Bitcoin’s 21 Million Supply Cap: Immutable Truth or Future Flexibility?

This week, the crypto community is abuzz with discussions about Bitcoin’s 21 million supply cap and the potential for its alteration. On September 4, in a social media exchange, software developer and Bitcoin Core contributor Peter Todd expressed his belief that in “10-20 years the idea of a hard fork to add a small tail emission may not be so controversial any more.” Todd’s remarks ignited a flurry of reactions from crypto aficionados who took issue with his statement.

Rethinking Bitcoin’s 21 Million: A Controversial Crypto Conversation

Many firmly hold that Bitcoin’s 21 million supply cap is unchangeable, yet recent chatter suggests otherwise. A discussion ignited on the social media platform X (previously known as Twitter) when Cake Group’s CEO, Dr. Julian Hosp, penned an X post declaring, “Bitcoin is neither scarce nor rare … it is limited.” The discourse then shifted to remarks Peter Todd made during a chat with Peter McCormack on the What Bitcoin Did podcast. Back in 2019, Todd opined that “Bitcoin should have had a 0.1% or 1% monetary inflation tax to pay for security.”

How to drop the 21 million coin cap?

Easy-peasy! You just change this tiny function in Bitcoin’s code and say (mysteriously and expertously) that there’s a “coNsEnSUs” for that:

— Nikita Zhavoronkov (@nikzh) September 5, 2023

On September 3, Todd responded to Hosp’s X thread, elaborating on his belief that a “small tail emission would converge towards a stable monetary supply.” In a subsequent X post, Todd speculated, “I think in, say, 10-20 years the idea of a hard fork to add a small tail emission may not be so controversial any more, and the community as a whole might accept it.” This remark didn’t sit well with many, leading to a slew of criticisms and rebukes against his statement. For instance, Blockchair’s lead developer, Nikita Zhavoronkov, weighed in on Todd’s remark.

“Bitcoin Core is already laying the ground for dismantling the 21 million coin limit,” Zhavoronkov said. “This will be their ‘not so controversial’ solution to the security budget issue. Zhavoronkov ridiculed the developers who won’t increase the block size or consider implementing Drivechains, but think removing the 21 million limit is not so controversial.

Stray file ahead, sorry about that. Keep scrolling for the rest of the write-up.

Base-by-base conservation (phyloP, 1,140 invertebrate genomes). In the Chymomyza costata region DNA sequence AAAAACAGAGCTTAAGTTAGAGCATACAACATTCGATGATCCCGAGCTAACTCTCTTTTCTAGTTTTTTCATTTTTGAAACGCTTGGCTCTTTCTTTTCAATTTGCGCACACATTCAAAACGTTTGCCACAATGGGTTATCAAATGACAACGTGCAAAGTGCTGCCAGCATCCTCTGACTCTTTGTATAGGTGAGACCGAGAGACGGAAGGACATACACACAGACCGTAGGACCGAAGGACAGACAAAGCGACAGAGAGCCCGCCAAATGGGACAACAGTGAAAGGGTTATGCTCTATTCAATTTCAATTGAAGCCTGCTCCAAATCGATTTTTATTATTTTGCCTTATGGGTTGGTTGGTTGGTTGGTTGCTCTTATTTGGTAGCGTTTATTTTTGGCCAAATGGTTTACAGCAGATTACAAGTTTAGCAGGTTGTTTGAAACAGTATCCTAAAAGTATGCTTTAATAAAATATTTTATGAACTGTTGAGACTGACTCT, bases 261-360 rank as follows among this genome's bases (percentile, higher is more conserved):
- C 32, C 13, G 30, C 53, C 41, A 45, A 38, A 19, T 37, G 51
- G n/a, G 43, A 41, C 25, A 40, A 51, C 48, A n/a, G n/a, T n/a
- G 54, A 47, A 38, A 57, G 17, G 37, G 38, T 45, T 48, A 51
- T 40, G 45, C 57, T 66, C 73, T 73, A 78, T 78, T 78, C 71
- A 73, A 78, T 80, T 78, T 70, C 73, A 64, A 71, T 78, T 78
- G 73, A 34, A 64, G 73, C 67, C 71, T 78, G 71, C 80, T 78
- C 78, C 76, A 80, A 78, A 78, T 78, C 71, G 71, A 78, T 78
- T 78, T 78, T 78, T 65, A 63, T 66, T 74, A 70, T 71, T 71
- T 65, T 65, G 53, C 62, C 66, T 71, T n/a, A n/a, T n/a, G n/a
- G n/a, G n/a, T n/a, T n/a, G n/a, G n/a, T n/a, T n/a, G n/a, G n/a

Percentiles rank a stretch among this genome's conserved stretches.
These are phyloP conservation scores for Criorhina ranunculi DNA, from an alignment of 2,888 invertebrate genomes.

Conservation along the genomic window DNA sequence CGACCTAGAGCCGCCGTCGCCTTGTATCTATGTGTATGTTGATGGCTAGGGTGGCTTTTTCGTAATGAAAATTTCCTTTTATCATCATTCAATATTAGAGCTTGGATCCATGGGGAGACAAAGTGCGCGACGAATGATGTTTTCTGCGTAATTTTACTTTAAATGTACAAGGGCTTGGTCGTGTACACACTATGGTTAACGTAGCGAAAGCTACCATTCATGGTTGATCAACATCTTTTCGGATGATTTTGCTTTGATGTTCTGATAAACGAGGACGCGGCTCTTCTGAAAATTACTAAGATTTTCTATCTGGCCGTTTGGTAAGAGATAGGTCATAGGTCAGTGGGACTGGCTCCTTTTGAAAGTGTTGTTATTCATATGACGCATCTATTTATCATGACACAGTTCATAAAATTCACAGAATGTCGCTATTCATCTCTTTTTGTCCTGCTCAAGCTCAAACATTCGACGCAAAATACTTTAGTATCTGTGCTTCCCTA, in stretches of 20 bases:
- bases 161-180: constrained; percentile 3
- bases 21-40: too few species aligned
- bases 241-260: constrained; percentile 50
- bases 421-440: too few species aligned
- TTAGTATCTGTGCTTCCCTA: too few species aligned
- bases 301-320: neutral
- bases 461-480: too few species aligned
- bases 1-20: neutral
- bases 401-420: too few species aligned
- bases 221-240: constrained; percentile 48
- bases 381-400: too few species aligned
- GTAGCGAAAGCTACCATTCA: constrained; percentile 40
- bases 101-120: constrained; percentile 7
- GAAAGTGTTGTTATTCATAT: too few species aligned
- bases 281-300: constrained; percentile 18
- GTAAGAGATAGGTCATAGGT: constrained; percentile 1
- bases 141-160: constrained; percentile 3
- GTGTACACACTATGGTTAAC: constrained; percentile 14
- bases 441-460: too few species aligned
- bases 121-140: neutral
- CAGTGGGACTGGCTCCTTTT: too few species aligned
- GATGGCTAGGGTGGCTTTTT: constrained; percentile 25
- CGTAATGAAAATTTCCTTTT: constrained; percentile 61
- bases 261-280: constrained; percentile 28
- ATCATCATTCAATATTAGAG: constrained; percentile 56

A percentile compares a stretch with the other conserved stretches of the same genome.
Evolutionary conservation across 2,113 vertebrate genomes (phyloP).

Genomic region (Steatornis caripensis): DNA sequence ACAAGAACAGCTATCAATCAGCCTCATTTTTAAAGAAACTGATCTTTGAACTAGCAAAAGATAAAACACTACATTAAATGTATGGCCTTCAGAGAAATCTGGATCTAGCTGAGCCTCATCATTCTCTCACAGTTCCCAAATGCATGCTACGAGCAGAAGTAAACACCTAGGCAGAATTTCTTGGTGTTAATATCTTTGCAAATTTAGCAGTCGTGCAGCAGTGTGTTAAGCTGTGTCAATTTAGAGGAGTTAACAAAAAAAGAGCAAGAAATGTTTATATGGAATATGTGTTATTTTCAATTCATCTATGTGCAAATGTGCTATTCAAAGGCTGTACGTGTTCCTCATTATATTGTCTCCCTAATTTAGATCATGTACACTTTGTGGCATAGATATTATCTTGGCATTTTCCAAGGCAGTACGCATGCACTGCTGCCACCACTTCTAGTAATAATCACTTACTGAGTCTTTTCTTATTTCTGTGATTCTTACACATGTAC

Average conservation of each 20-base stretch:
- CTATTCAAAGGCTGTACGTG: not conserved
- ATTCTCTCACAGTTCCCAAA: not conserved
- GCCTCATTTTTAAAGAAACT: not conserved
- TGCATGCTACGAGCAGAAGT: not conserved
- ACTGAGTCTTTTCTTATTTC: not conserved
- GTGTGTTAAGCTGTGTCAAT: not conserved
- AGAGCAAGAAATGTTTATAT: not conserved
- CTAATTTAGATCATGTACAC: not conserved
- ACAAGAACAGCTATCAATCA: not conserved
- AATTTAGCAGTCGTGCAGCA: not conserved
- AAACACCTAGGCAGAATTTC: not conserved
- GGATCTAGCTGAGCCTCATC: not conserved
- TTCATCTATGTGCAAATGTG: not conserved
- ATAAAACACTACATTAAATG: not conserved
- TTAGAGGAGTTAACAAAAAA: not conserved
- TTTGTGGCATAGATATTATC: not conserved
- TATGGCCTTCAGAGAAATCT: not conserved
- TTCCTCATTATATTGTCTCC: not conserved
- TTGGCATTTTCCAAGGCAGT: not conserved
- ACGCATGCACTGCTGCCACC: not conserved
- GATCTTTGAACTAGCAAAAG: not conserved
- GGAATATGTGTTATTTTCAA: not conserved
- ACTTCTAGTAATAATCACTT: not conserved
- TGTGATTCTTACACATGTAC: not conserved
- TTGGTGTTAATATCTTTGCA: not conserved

“Bitcoin Core is already laying the ground for dismantling the 21 million coin limit,” remarked Zhavoronkov. “This will be their ‘not so controversial’ solution to the security budget issue.” The developer scoffed at programmers reluctant to expand the block size or consider Drivechains, who yet find altering the 21 million limit less contentious. Many voiced concerns, suggesting that altering the supply limit could spell disaster. “The moment you change the fixed supply, the moment Bitcoin can be used as collateral for issuing credit. It becomes part of the financial system,” one commentator elucidated. They further emphasized:

Never change the supply. It’s the most important thing.

Hosp chimed in on Todd’s assertion, finding himself more aligned with the developer’s perspective. “Peter was one of the earliest Bitcoin Core devs that I ever met… I think in 2015 in Hong Kong,” Hosp stated. “I always love and respect his insights. I so appreciate him being intellectually honest about being clear that we will probably have more than [21 million bitcoin] … and it is absolutely fine! 100% aligned.” The blockchain’s supply limit has been a hot topic before in the ecosystem. Back in 2019, during the Satoshi Roundtable, Matt Luongo and attendees delved into the idea of increasing Bitcoin’s 21 million supply cap.

That specific debate also sparked a flurry of responses back then. While some remarks were more tempered,’s owner, Cobra Bitcoin, emphatically stated, “There will only ever be 21 million bitcoins. If you have a problem with that, get the f*** out of our community because you aren’t welcome.” Similarly, much like the U.S. Constitution, future generations might perceive things differently than their forebears did years earlier, and they have the power to amend once-revered accords.

Bitcoin operates under code-driven rules, yet it’s also tethered to a social agreement that might shift if upcoming generations don’t hold the supply limit in the same regard. Moreover, when influential figures suggest that such changes might be less contentious now, younger generations might be more inclined to embrace this perspective rather than dismiss it based on long-standing beliefs.

What do you think about the conversations concerning increasing Bitcoin’s overall supply past 21 million? Share your thoughts and opinions about this subject in the comments section below.